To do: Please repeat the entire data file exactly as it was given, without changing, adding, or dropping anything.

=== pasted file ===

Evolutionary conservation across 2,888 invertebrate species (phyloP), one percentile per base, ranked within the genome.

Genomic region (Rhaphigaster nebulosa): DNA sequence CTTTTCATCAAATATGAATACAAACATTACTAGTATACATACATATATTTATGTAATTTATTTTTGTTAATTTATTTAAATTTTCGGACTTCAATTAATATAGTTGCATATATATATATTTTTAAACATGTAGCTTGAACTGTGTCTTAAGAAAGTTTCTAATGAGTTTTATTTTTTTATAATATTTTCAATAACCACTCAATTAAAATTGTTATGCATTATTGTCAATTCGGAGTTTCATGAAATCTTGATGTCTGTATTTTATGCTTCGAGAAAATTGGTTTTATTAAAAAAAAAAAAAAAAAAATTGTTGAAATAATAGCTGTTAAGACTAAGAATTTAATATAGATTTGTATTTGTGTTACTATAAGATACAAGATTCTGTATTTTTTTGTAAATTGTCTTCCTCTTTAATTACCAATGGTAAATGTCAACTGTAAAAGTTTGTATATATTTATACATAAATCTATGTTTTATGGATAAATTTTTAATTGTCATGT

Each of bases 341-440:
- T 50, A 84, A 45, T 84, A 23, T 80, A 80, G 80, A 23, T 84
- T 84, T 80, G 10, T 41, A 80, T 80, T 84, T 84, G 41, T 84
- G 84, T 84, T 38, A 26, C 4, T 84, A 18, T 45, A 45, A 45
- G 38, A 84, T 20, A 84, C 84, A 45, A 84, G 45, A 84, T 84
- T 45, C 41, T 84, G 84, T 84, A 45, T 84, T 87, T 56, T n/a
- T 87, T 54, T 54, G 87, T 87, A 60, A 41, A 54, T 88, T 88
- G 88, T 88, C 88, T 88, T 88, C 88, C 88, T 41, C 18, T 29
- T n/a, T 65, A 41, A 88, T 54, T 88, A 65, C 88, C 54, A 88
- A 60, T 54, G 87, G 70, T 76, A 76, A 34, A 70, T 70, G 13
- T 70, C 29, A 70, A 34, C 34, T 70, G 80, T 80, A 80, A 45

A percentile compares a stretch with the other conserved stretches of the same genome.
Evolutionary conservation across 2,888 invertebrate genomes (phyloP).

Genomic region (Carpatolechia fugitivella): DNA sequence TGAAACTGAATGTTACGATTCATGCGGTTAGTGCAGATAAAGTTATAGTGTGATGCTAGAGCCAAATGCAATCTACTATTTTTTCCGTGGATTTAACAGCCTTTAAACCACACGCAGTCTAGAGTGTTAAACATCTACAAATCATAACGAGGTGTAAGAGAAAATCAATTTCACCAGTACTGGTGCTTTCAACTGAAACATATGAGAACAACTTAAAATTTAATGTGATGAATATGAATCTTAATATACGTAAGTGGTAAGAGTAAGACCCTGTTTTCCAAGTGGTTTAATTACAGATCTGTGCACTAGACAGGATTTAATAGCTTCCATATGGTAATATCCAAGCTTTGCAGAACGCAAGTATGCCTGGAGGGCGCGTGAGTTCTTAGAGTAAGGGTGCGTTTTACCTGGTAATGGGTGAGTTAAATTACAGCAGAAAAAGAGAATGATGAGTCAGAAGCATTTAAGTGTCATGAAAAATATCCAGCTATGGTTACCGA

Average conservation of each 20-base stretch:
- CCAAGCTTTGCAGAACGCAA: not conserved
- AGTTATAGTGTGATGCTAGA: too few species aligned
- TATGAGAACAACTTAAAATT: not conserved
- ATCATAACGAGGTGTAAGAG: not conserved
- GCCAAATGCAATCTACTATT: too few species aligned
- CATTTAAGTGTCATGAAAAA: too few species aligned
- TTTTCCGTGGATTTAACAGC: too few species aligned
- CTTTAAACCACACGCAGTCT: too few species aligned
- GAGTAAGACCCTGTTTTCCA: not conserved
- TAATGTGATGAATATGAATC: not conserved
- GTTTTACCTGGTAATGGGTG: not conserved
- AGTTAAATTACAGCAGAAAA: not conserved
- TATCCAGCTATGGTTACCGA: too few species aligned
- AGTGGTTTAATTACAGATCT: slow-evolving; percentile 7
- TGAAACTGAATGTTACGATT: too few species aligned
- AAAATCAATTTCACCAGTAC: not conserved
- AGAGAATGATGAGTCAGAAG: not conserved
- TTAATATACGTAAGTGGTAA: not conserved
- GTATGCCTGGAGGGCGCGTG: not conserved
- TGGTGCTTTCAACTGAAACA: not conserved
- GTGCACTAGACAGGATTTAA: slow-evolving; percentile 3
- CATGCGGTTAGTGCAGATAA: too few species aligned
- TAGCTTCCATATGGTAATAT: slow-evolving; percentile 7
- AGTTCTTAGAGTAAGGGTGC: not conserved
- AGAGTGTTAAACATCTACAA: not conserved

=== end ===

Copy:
Evolutionary conservation across 2,888 invertebrate species (phyloP), one percentile per base, ranked within the genome.

Genomic region (Rhaphigaster nebulosa): DNA sequence CTTTTCATCAAATATGAATACAAACATTACTAGTATACATACATATATTTATGTAATTTATTTTTGTTAATTTATTTAAATTTTCGGACTTCAATTAATATAGTTGCATATATATATATTTTTAAACATGTAGCTTGAACTGTGTCTTAAGAAAGTTTCTAATGAGTTTTATTTTTTTATAATATTTTCAATAACCACTCAATTAAAATTGTTATGCATTATTGTCAATTCGGAGTTTCATGAAATCTTGATGTCTGTATTTTATGCTTCGAGAAAATTGGTTTTATTAAAAAAAAAAAAAAAAAAATTGTTGAAATAATAGCTGTTAAGACTAAGAATTTAATATAGATTTGTATTTGTGTTACTATAAGATACAAGATTCTGTATTTTTTTGTAAATTGTCTTCCTCTTTAATTACCAATGGTAAATGTCAACTGTAAAAGTTTGTATATATTTATACATAAATCTATGTTTTATGGATAAATTTTTAATTGTCATGT

Each of bases 341-440:
- T 50, A 84, A 45, T 84, A 23, T 80, A 80, G 80, A 23, T 84
- T 84, T 80, G 10, T 41, A 80, T 80, T 84, T 84, G 41, T 84
- G 84, T 84, T 38, A 26, C 4, T 84, A 18, T 45, A 45, A 45
- G 38, A 84, T 20, A 84, C 84, A 45, A 84, G 45, A 84, T 84
- T 45, C 41, T 84, G 84, T 84, A 45, T 84, T 87, T 56, T n/a
- T 87, T 54, T 54, G 87, T 87, A 60, A 41, A 54, T 88, T 88
- G 88, T 88, C 88, T 88, T 88, C 88, C 88, T 41, C 18, T 29
- T n/a, T 65, A 41, A 88, T 54, T 88, A 65, C 88, C 54, A 88
- A 60, T 54, G 87, G 70, T 76, A 76, A 34, A 70, T 70, G 13
- T 70, C 29, A 70, A 34, C 34, T 70, G 80, T 80, A 80, A 45

A percentile compares a stretch with the other conserved stretches of the same genome.
Evolutionary conservation across 2,888 invertebrate genomes (phyloP).

Genomic region (Carpatolechia fugitivella): DNA sequence TGAAACTGAATGTTACGATTCATGCGGTTAGTGCAGATAAAGTTATAGTGTGATGCTAGAGCCAAATGCAATCTACTATTTTTTCCGTGGATTTAACAGCCTTTAAACCACACGCAGTCTAGAGTGTTAAACATCTACAAATCATAACGAGGTGTAAGAGAAAATCAATTTCACCAGTACTGGTGCTTTCAACTGAAACATATGAGAACAACTTAAAATTTAATGTGATGAATATGAATCTTAATATACGTAAGTGGTAAGAGTAAGACCCTGTTTTCCAAGTGGTTTAATTACAGATCTGTGCACTAGACAGGATTTAATAGCTTCCATATGGTAATATCCAAGCTTTGCAGAACGCAAGTATGCCTGGAGGGCGCGTGAGTTCTTAGAGTAAGGGTGCGTTTTACCTGGTAATGGGTGAGTTAAATTACAGCAGAAAAAGAGAATGATGAGTCAGAAGCATTTAAGTGTCATGAAAAATATCCAGCTATGGTTACCGA

Average conservation of each 20-base stretch:
- CCAAGCTTTGCAGAACGCAA: not conserved
- AGTTATAGTGTGATGCTAGA: too few species aligned
- TATGAGAACAACTTAAAATT: not conserved
- ATCATAACGAGGTGTAAGAG: not conserved
- GCCAAATGCAATCTACTATT: too few species aligned
- CATTTAAGTGTCATGAAAAA: too few species aligned
- TTTTCCGTGGATTTAACAGC: too few species aligned
- CTTTAAACCACACGCAGTCT: too few species aligned
- GAGTAAGACCCTGTTTTCCA: not conserved
- TAATGTGATGAATATGAATC: not conserved
- GTTTTACCTGGTAATGGGTG: not conserved
- AGTTAAATTACAGCAGAAAA: not conserved
- TATCCAGCTATGGTTACCGA: too few species aligned
- AGTGGTTTAATTACAGATCT: slow-evolving; percentile 7
- TGAAACTGAATGTTACGATT: too few species aligned
- AAAATCAATTTCACCAGTAC: not conserved
- AGAGAATGATGAGTCAGAAG: not conserved
- TTAATATACGTAAGTGGTAA: not conserved
- GTATGCCTGGAGGGCGCGTG: not conserved
- TGGTGCTTTCAACTGAAACA: not conserved
- GTGCACTAGACAGGATTTAA: slow-evolving; percentile 3
- CATGCGGTTAGTGCAGATAA: too few species aligned
- TAGCTTCCATATGGTAATAT: slow-evolving; percentile 7
- AGTTCTTAGAGTAAGGGTGC: not conserved
- AGAGTGTTAAACATCTACAA: not conserved